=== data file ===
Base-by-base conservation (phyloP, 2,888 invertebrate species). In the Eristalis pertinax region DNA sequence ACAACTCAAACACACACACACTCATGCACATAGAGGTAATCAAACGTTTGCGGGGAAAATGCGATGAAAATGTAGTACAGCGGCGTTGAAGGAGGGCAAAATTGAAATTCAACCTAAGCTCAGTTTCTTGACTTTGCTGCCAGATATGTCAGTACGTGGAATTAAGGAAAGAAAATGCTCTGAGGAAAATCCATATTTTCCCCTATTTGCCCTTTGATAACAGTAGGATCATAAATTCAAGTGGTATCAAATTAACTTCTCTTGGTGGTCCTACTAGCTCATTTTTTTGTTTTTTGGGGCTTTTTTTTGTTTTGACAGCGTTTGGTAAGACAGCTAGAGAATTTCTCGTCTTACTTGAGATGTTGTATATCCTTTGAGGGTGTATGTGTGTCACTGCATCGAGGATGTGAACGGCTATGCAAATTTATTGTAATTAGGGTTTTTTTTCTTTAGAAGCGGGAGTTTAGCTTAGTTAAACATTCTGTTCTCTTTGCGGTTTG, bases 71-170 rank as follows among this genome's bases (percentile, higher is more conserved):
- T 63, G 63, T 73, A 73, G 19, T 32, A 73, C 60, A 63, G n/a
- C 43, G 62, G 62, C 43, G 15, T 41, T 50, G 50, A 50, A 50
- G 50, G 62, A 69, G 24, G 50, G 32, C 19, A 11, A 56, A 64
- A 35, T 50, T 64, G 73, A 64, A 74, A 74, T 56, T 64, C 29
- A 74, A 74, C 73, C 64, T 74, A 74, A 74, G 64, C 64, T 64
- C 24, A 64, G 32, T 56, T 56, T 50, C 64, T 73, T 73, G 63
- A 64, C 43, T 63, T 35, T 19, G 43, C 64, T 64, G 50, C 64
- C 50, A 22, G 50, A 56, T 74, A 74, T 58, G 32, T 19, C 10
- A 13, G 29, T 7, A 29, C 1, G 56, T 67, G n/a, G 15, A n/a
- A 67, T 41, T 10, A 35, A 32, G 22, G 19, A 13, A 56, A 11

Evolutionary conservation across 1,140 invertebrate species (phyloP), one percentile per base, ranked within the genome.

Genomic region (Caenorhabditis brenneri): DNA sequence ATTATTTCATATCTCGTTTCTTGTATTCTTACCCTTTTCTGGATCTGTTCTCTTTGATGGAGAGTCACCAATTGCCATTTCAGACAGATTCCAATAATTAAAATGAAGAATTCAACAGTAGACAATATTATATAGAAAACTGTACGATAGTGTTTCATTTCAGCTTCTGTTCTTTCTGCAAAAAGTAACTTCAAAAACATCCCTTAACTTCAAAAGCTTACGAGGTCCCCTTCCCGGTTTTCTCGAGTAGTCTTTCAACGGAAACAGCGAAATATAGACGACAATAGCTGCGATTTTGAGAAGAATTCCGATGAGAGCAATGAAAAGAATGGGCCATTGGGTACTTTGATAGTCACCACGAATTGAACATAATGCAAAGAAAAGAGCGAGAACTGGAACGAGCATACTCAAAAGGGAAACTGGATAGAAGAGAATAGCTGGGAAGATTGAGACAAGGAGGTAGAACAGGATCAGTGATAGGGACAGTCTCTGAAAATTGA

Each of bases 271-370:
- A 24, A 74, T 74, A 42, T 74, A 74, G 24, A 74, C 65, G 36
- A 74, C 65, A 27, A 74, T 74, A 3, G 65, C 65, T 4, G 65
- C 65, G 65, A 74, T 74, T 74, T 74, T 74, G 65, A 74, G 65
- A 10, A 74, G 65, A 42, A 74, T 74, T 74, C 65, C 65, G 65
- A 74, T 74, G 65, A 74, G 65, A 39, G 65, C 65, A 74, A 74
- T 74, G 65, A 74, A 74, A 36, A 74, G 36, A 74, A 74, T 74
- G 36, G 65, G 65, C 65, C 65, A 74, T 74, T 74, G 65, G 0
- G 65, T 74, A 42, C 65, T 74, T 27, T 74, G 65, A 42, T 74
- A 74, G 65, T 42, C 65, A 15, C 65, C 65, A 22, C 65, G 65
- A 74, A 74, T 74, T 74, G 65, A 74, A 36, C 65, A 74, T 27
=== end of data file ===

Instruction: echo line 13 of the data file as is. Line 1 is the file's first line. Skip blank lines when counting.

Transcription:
Genomic region (Caenorhabditis brenneri): DNA sequence ATTATTTCATATCTCGTTTCTTGTATTCTTACCCTTTTCTGGATCTGTTCTCTTTGATGGAGAGTCACCAATTGCCATTTCAGACAGATTCCAATAATTAAAATGAAGAATTCAACAGTAGACAATATTATATAGAAAACTGTACGATAGTGTTTCATTTCAGCTTCTGTTCTTTCTGCAAAAAGTAACTTCAAAAACATCCCTTAACTTCAAAAGCTTACGAGGTCCCCTTCCCGGTTTTCTCGAGTAGTCTTTCAACGGAAACAGCGAAATATAGACGACAATAGCTGCGATTTTGAGAAGAATTCCGATGAGAGCAATGAAAAGAATGGGCCATTGGGTACTTTGATAGTCACCACGAATTGAACATAATGCAAAGAAAAGAGCGAGAACTGGAACGAGCATACTCAAAAGGGAAACTGGATAGAAGAGAATAGCTGGGAAGATTGAGACAAGGAGGTAGAACAGGATCAGTGATAGGGACAGTCTCTGAAAATTGA